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liness. They came frequently, and asked for the looking-glass; and the remarks they made-while I was engaged in reading, and apparently not attending to them -on first seeing themselves therein, were amusiugly ridiculous. “Is that me!”
What a big mouth I have !” “My ears are as big as pumpkin-leaves.” “I have no chin at all.” Or, “I would have been pretty, but am spoiled by these high cheek-bones” “See how my head shoots up in the middle !” laughing vociferously all the time at their own jokes. They readily perceive any defect in each other, and give nicknames accordingly. One man came alone to have a quiet gaze at his own features once, when he thought I was asleep. After twisting his mouth about in various directions, he remarked to himself, “People say I am ugly, and how very ugly I am indeed !”—P. 192.
This was the starting point of all his future movements; including explorations of the great rivers Loangwa, and the Zambesi; sailing up the latter in the chief's canoe to Naliele, and thence on ox-back or on foot, an overland route of fearful difficulty, to Loando, on the western coast, which place, in May, 1854, he reached in safety. Here he was cordially welcomed by Mr. Gabriel, our commissioner for the suppression of the slave-trade, resident there; and, adds Livingstone, never shall I forget the luxuriant pleasure I enjoyed in feeling myself once more on a good English couch. After six months sleeping on the ground I was soon asleep, and Mr. Gabriel coming almost immediately rejoiced at the soundness of my repose.' Here the great Atlantic overwhelmed the simple Makololo with astonishment: 'we marched with our father, believing that what the ancients had told us was true, that the world had no end, but all at once the world said to us, “I am finished ; there's no more of me.” The large stone houses they could not comprehend : to their countrymen, on their return home, they said, “They were not huts, but a mountain with several caves in it. The whole account of Loando is deeply interesting, as is also the life of our party while staying there, but we must hasten onwards in our review. On the 20th of September, 1854, the whole party left Loando, after receiving the most unbounded hospitality from English and Portuguese authorities, ' and a good new tent from friends on board the Philomel, until they reached Linyanti again, where the kind expressions used' by Livingstone's braves were most flattering,' and offers from volunteers to accompany him to the east coast 'followed quickly.
It was on his way to the east coast he visited the famous cataracts of the Mosioatunya, which he named Victoria. The following is his graphic account of this new African wonder, a picture in the Livingstoniad,' as a contemporary terms it. These falls are in the Leeambye, or Zambesi, both words simply meaning, “The River :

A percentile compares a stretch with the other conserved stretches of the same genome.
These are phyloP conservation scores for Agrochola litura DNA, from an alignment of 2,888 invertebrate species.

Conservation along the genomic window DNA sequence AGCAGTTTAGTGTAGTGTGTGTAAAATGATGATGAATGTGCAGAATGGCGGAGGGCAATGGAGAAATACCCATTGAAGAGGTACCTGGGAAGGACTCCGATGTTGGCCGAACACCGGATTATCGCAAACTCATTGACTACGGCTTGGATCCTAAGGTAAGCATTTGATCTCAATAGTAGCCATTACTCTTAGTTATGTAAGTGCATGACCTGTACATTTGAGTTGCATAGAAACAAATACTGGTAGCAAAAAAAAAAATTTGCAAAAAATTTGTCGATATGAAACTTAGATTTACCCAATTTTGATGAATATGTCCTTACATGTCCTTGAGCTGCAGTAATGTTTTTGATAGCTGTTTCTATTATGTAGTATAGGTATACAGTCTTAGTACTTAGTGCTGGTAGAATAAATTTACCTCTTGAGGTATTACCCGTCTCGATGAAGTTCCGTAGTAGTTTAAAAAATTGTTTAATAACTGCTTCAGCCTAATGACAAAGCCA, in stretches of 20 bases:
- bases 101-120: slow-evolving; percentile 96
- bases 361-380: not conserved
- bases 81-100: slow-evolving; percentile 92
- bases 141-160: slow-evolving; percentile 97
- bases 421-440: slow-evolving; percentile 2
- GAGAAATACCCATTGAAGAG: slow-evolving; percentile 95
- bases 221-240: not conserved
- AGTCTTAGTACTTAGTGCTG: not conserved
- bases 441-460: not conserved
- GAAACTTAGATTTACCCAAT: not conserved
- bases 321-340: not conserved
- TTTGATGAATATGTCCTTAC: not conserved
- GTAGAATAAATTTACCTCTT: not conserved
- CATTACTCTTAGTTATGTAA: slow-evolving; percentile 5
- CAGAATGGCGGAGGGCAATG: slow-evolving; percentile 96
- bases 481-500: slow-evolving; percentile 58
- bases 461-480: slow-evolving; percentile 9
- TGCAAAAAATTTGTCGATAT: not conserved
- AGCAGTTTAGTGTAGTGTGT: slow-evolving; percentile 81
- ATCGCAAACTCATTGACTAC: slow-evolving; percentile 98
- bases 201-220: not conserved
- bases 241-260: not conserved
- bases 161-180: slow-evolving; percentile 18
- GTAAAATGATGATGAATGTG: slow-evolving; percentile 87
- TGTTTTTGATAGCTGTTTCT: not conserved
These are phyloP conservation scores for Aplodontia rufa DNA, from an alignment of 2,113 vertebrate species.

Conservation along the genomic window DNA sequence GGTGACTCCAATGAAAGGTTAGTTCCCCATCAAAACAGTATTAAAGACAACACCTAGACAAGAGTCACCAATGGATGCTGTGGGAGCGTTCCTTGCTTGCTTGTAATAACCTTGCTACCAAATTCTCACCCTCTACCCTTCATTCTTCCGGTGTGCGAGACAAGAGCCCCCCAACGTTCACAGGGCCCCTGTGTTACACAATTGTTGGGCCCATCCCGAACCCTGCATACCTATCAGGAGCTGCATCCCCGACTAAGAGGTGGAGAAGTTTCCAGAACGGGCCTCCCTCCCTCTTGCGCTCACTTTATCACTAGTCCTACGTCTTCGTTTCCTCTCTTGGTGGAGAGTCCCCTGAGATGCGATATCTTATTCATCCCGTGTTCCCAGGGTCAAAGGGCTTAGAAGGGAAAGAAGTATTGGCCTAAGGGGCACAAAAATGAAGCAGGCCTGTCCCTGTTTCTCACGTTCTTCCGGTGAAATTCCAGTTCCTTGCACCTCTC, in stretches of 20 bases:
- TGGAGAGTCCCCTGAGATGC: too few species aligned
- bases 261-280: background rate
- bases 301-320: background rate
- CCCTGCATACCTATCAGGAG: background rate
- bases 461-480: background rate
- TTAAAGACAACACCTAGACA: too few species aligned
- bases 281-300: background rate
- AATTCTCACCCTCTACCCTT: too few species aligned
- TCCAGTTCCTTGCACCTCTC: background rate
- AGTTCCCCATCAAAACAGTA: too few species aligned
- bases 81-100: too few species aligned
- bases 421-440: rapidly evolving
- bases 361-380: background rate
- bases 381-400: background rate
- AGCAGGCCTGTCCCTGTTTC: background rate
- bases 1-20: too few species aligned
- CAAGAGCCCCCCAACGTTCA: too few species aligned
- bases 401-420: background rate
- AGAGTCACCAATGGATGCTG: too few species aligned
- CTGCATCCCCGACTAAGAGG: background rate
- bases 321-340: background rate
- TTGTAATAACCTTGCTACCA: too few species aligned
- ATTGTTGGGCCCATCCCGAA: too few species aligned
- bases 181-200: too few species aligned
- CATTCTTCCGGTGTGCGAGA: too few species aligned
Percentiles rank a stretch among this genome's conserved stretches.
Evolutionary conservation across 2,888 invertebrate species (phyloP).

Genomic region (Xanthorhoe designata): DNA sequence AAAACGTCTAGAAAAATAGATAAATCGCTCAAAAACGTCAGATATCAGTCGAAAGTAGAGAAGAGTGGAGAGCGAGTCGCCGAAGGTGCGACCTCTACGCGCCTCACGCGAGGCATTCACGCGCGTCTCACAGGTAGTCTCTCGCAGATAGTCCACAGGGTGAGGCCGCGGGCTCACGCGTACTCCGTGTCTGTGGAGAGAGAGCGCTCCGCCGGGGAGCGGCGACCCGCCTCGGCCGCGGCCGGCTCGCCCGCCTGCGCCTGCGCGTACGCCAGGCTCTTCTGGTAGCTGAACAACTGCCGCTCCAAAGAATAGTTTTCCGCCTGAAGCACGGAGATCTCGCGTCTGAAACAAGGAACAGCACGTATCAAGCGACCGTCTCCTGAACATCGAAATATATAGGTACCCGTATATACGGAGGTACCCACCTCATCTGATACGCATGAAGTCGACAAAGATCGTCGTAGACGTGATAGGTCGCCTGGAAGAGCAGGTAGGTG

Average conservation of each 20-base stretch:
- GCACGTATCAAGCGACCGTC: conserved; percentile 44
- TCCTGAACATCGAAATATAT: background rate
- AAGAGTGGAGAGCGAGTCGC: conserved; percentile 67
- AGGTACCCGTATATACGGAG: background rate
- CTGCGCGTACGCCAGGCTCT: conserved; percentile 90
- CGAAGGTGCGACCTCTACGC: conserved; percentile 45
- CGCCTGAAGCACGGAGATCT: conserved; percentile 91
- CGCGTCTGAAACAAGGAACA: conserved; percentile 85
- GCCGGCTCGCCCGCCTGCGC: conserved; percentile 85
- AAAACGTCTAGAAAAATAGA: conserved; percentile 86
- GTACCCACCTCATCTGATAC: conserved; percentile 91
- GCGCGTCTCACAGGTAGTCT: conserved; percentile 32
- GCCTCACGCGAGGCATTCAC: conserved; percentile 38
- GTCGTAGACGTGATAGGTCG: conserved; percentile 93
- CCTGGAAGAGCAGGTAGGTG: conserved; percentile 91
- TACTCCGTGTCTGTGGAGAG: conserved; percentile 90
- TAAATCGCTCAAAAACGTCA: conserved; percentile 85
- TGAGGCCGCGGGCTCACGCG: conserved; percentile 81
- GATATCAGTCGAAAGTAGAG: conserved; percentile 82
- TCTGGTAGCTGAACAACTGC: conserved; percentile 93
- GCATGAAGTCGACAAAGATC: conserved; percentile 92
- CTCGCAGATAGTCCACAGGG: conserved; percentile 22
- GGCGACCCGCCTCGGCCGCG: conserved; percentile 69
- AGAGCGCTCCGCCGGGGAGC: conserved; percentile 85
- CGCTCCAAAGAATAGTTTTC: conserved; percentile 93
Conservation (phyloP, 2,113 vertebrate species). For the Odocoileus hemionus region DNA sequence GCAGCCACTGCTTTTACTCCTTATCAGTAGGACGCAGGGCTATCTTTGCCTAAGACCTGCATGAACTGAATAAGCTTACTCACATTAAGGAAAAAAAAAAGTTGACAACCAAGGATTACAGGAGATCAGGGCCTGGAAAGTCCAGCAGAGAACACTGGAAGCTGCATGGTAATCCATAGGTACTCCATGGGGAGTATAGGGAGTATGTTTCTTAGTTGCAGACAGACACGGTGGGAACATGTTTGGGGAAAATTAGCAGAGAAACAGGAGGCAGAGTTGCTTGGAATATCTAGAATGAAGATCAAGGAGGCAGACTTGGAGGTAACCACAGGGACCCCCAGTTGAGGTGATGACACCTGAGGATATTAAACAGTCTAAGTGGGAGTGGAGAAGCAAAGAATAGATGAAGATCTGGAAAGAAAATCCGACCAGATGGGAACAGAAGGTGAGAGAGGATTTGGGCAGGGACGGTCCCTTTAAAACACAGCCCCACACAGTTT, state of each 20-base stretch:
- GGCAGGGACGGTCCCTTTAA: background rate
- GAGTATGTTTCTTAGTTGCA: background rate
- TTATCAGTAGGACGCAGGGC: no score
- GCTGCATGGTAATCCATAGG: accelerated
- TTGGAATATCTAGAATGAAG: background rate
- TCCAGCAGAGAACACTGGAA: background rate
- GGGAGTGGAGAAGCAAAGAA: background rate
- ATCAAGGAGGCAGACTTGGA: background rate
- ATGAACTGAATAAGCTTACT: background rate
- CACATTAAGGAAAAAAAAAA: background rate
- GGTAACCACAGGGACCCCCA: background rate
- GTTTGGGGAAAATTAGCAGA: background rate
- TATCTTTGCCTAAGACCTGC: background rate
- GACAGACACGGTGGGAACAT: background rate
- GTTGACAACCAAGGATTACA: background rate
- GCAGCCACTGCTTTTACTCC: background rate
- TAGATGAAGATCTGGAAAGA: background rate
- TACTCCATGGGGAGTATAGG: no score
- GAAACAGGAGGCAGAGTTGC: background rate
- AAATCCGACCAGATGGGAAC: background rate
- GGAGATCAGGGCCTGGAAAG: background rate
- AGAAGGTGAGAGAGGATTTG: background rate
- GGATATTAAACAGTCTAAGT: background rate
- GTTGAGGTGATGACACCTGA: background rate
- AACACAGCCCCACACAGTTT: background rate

• After twenty minutes' sail from Kalai, we came in sight, for the first time, of the columns of vapour, appropriately called “smoke," rising at a distance of five or six miles, exactly as when large tracts of grass are burned in Africa. Five columns now arose, and bending in the direction of the wind, they seemed placed against a low ridge covered with trees ; the tops of the columns at this distance appeared to mingle with the clouds. They were white below, and higher up became dark, so as to simulate smoke very closely. The whole scene was extremely beautiful ; the banks and islands dotted over the river are adorned
with sylvan vegetation of great variety of colour and form. At the period of our visit several trees were spangled over with blossoms. . . . . The falls are bounded on three sides by ridges 300 or 400 feet in height, which are covered with forest, with the red soil appearing among the trees. When about half a mile from the falls, I left the canoe by which we had come down thus far, and embarked in a lighter one, with men well acquainted with the rapids, who, by passing down the centre of the stream in the eddies and still places caused by many jutting rocks, brought me to an island situated in the middle of the river, and on the edge of the lip over which the water rolls. In coming hither, there was danger of being swept down by the streams which rushed along on each side of the island ; but the river was now low, and we sailed where it is totally impossible to go when the water is high. But though we had reached the island, and were within a few yards of the spot, a view from which would solve the whole problem, I believe that no one could perceive where the vast body of water went; it seemed to lose itself in the earth, the opposite lip of the fissure into which it disappeared being only eighty feet distant. At least I did not comprehend it, until, creeping with awe to the verge, I peered down into a large rent which had been made from bank to bank of the broad Zambesi, and saw that a stream of a thousand yards broad, leaped down a hundred feet, and then became suddenly compressed into a space of fifteen or twenty yards. The entire falls are simply a crack made in a hard basaltic rock from the right to the left bank of the Zambesi, and then prolonged from the left bank away through thirty or forty miles of hills. . . . . The edge of that side over which the water falls is worn off two or three feet, and pieces have fallen away, so as to give it somewhat of a serrated appearance. That over which the water does not fall is quite straight, except at the left corner, where a rent appears, and a piece seems inclined to fall off. Upon the whole, it is nearly in the state in which it was left at the period of its formation. The rock is dark brown in colour, except about ten feet from the bottom, which is discoloured by the annual rise of the water to that or a greater height. On the left side of the island we have a good view of the mass of water which causes one of the columns of vapour to ascend, as it leaps quite clear of the rock, and forms a thick, unbroken fleece all the way to the bottom. . ... The snow-white sheet seemed like myriads of small comets rushing on in one direction, each of which left behind its nucleus rays of foam. I never saw the appearance referred to noticed elsewhere. It seemed to be the effect of the mass of water leaping at once clear of the rock, and but slowly breaking up into spray. ...At three spots near these falls, one of them the island in the middle on which we were, three Batoka chiefs offered up prayers and sacrifices to the Barimo. They chose their places of prayer within the sound of the roar of the cataract, and in sight of the bright bows in the cloud. They must have looked upon the scene with awe. Fear may have induced the selection. The river itself is, to them, mysterious. The words of the canoe-song are